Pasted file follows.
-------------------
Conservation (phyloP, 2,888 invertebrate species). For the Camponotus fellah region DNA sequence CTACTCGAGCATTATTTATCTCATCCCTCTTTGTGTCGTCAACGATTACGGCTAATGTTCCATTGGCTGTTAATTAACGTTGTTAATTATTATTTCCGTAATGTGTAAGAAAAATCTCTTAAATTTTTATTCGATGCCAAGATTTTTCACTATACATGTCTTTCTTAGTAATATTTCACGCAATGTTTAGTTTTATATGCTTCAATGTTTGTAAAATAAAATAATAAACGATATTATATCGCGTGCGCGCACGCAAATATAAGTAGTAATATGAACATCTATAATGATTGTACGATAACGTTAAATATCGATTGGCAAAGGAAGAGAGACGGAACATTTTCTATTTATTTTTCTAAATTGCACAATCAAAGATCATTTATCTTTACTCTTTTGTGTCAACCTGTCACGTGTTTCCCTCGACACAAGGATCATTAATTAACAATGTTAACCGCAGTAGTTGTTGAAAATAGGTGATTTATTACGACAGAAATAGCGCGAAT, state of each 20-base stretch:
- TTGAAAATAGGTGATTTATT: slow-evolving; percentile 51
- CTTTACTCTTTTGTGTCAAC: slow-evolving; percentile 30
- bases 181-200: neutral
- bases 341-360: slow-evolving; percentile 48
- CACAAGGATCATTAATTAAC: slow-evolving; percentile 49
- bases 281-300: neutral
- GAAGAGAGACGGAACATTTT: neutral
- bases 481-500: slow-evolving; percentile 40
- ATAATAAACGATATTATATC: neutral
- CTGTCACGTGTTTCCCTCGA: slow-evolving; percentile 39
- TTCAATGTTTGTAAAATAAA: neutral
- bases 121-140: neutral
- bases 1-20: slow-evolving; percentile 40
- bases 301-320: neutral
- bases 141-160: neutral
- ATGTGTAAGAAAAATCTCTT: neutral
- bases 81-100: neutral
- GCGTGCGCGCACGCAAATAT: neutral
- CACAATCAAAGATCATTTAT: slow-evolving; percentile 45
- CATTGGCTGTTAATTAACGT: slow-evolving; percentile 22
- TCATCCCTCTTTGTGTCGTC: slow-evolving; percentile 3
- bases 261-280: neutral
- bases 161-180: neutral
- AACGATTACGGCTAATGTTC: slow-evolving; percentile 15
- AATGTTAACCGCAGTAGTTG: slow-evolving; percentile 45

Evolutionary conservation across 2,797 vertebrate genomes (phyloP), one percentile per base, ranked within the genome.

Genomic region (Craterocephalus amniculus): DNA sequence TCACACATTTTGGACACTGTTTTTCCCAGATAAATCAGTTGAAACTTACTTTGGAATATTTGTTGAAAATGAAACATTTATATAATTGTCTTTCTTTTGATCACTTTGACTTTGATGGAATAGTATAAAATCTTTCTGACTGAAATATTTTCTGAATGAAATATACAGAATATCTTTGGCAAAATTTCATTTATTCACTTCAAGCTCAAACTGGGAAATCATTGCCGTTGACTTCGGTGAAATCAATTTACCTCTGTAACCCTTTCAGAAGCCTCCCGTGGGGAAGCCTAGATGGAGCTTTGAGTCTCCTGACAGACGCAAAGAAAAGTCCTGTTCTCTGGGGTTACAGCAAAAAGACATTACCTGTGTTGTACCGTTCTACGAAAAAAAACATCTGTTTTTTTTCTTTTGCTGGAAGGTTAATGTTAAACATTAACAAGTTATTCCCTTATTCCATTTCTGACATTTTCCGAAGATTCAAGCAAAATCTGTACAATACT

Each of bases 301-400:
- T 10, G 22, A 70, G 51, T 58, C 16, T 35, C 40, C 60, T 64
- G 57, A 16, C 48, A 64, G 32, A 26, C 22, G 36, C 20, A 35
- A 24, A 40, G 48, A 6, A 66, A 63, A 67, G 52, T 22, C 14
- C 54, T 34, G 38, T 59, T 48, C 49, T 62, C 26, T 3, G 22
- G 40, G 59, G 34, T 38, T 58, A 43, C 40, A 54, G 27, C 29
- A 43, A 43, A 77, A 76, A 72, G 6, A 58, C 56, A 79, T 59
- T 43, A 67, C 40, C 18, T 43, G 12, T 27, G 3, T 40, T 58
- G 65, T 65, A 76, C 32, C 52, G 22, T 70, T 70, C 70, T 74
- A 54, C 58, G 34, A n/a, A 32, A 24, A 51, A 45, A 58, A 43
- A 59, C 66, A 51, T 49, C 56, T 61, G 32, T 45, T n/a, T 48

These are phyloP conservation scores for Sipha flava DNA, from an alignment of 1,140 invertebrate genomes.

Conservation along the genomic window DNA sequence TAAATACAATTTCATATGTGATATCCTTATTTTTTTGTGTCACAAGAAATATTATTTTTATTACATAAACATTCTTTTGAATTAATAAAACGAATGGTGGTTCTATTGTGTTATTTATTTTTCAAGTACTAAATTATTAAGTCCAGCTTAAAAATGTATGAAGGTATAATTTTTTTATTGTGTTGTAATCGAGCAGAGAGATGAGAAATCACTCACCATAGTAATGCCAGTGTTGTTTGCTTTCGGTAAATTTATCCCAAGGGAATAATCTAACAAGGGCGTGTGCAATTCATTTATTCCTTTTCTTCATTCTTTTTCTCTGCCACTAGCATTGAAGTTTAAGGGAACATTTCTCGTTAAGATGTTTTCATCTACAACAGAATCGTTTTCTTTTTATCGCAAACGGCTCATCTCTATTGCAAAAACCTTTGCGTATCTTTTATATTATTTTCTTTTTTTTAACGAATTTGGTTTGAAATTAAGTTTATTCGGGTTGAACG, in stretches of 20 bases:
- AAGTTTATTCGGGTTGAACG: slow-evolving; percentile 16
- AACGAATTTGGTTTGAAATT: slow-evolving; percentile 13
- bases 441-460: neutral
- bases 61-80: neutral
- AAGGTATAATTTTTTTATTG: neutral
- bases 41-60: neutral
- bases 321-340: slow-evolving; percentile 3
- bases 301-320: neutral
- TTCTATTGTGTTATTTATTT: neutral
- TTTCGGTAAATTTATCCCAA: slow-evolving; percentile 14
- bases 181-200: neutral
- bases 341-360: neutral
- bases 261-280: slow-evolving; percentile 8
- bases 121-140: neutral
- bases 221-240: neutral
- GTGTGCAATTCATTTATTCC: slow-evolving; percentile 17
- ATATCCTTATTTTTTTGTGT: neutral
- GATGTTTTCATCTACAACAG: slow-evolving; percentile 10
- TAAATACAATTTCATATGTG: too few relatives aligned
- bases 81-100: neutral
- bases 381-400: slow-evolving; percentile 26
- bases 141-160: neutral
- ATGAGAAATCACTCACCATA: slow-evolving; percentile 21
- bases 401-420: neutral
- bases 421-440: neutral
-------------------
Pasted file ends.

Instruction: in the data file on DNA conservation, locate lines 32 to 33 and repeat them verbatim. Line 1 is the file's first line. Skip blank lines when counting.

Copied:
- A 24, A 40, G 48, A 6, A 66, A 63, A 67, G 52, T 22, C 14
- C 54, T 34, G 38, T 59, T 48, C 49, T 62, C 26, T 3, G 22